Nothing welcomes spring like a dance around the Maypole. The old European tradition is still carried on today both in Europe and the Americas. There are many ways you can celebrate May Day in your classroom. For example, you can have your elementary school children create their own Maypoles. Many teachers use crepe paper and wrap them around a flag pole, or even themselves, to carry on the tradition. You can have your students make May Day baskets with student made paper flowers, and leave them on doorsteps, pass them out at a local hospital, or a senior center, and bring smiles in with the bright May sun.
Holidays are always a great way to explore comparative studies. You can discuss the history of May Day with your students. There are different traditions followed throughout the world. In Victoria Canada, the United Kingdom, Belgium, and the United States there are different customs. Students can compare and contrast the practices in these areas in order to come to a better understanding of the traditions, and an awareness of how these traditions have evolved.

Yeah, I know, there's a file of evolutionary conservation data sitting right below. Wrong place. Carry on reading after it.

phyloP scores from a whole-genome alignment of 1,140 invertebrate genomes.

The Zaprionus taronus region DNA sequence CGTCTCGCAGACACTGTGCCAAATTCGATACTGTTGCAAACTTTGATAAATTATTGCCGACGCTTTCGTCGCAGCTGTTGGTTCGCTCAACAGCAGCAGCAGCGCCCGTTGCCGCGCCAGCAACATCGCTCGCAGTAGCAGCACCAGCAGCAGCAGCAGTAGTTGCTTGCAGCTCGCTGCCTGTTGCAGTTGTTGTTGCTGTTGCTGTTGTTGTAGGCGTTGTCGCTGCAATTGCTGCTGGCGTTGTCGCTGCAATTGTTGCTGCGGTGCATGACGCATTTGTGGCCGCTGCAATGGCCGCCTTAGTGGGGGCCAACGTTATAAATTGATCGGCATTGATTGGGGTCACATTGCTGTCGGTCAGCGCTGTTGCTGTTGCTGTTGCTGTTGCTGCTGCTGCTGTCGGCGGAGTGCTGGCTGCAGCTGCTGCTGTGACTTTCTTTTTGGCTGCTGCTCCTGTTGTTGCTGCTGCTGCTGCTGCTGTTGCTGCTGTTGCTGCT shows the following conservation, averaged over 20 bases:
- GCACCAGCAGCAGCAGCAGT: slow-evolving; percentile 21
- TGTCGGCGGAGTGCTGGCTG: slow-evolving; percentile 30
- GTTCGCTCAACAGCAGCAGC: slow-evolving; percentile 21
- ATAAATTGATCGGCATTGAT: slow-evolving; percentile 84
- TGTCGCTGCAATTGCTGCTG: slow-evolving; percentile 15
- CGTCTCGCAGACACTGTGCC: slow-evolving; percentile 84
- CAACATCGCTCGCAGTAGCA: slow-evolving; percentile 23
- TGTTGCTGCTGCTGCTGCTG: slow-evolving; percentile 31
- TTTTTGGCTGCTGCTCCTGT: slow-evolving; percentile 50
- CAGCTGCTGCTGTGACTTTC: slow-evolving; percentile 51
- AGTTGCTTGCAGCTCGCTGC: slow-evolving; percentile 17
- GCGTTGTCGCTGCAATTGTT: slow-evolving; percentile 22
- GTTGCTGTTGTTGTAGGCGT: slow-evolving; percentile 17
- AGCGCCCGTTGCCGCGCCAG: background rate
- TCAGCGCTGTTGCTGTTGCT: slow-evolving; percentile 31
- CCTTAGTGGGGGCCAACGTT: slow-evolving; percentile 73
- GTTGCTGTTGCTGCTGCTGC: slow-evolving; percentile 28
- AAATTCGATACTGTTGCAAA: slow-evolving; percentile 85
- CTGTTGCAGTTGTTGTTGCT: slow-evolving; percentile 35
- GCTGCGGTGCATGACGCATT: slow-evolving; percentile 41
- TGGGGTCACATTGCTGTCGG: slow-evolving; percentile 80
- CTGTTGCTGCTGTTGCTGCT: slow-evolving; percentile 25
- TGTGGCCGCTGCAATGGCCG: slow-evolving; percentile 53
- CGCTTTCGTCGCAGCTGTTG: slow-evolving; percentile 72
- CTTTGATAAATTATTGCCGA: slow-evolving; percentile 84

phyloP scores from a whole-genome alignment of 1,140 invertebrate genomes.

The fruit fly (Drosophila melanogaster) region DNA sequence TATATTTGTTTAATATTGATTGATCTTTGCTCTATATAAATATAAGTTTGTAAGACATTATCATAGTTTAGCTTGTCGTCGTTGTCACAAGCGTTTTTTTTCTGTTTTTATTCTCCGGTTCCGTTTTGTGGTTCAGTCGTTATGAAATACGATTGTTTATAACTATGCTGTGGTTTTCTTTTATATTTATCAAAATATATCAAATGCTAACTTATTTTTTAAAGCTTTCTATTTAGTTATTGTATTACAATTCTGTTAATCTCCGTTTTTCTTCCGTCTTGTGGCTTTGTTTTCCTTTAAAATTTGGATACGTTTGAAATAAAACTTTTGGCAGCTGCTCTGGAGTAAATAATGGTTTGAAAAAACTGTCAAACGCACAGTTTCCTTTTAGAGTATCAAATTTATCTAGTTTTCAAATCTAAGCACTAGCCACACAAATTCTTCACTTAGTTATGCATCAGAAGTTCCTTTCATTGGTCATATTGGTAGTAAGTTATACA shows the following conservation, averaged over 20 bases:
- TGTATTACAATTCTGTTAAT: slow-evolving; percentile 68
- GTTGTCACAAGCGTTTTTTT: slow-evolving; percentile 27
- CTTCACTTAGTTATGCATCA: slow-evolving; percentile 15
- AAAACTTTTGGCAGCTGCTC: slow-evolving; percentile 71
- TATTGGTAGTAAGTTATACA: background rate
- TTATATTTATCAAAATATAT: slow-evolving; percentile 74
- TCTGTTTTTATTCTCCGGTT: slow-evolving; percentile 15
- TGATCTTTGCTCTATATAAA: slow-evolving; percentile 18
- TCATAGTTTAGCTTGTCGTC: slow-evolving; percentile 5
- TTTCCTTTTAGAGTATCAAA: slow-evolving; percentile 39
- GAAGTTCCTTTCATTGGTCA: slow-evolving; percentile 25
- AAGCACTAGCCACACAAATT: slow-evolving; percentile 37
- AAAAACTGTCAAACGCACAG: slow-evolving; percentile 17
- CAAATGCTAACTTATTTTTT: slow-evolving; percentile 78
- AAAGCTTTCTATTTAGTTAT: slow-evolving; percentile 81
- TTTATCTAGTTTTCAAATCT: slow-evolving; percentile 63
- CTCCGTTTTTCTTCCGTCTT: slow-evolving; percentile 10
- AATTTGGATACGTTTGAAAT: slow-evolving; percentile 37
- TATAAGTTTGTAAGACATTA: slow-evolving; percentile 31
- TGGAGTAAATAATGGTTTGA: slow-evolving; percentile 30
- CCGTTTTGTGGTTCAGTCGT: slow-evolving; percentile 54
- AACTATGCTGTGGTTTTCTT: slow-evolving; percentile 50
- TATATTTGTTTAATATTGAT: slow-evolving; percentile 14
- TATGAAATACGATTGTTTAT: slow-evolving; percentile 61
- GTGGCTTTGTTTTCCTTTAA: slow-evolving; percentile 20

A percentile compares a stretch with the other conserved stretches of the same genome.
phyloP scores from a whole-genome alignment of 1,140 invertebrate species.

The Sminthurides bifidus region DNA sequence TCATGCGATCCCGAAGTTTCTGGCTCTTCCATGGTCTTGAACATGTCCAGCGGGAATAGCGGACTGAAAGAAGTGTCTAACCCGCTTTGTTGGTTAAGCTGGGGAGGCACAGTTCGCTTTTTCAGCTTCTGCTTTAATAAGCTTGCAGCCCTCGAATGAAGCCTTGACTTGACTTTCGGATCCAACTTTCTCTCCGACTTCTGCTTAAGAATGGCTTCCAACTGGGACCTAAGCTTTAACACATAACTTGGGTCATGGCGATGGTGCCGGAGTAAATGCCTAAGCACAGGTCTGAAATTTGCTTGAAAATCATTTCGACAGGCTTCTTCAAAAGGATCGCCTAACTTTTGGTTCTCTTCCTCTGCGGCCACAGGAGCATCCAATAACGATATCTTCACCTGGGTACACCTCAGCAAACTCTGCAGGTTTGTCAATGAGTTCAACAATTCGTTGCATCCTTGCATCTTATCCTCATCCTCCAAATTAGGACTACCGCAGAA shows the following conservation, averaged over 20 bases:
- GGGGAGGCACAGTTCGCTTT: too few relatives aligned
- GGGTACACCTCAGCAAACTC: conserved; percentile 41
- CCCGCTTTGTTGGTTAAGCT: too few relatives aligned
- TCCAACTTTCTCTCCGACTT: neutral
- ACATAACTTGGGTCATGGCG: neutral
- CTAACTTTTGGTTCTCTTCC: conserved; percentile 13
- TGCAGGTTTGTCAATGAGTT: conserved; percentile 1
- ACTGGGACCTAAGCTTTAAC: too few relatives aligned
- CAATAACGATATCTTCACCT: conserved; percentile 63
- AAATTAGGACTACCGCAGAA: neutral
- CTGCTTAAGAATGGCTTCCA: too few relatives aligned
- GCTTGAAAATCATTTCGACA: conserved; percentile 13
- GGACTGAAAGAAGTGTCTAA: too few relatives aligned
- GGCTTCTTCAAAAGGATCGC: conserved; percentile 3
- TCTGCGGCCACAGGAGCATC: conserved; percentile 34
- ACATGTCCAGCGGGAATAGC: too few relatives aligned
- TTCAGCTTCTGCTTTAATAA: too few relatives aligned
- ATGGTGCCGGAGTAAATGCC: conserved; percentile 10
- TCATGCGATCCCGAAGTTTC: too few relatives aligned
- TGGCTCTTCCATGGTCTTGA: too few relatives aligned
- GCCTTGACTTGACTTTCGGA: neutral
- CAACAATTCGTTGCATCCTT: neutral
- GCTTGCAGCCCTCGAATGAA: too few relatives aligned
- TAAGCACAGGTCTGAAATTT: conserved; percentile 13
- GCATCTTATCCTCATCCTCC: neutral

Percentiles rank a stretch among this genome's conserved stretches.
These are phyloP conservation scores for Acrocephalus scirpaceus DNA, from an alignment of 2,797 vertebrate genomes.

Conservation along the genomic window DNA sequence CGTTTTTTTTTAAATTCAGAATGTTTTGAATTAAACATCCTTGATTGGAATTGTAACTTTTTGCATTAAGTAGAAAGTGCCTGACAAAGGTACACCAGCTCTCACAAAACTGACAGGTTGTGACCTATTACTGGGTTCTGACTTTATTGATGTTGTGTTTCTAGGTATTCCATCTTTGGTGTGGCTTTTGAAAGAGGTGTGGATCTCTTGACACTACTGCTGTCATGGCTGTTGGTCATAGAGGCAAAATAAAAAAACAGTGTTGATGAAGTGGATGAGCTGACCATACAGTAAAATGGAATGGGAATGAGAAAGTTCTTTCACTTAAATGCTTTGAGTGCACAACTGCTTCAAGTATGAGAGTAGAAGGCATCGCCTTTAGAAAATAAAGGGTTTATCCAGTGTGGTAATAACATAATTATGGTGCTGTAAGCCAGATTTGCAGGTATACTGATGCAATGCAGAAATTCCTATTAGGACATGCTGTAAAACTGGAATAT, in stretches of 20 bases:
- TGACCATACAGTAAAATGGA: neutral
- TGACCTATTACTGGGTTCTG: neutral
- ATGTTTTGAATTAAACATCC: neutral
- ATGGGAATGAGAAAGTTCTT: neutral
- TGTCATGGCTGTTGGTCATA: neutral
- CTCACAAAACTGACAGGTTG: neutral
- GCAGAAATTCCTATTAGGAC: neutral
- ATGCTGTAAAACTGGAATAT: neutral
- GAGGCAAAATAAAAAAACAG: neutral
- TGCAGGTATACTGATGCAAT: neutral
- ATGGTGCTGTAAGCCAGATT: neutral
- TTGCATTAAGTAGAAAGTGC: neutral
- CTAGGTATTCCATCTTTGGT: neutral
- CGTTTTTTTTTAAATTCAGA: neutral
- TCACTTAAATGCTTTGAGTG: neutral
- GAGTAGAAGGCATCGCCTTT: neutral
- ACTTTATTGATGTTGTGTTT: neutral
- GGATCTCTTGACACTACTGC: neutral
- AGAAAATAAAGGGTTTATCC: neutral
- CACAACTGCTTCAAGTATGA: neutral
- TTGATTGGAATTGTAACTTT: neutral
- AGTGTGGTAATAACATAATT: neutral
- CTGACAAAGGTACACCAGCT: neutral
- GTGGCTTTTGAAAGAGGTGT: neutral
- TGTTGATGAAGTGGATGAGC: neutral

May Day, celebrated on May 1st, celebrates the start of spring, and in some areas, is a day to honor workers. You can have your students discuss spring, and learn about May Day's connection to agriculture. You could also discuss how May Day is used to honor workers in different communities. There are many ways you can make a celebration of May Day an educational experience. More May Day activities can be found below.
May Day Activities:
In this lesson plan which emphasizes the May Day traditions followed in Victoria, Canada students make a “triarama” featuring a Maypole and Parliament. The lesson discusses various May Day traditions followed throughout Canada. Designed to be flexible, this lesson works for fourth grade on above, and has adaptations for students with special needs.
This lesson has elementary school students learn about holiday symbols and discuss their meanings and origins. May Day is one of about ten holidays examined in this lesson plan. Students discuss personal family symbols, and design their own.
In this lesson students learn about different holidays and create their own television specials to talk about a holiday. This lesson could be adapted for use with May Day lessons, and would offer a way to integrate technology into the lesson plan.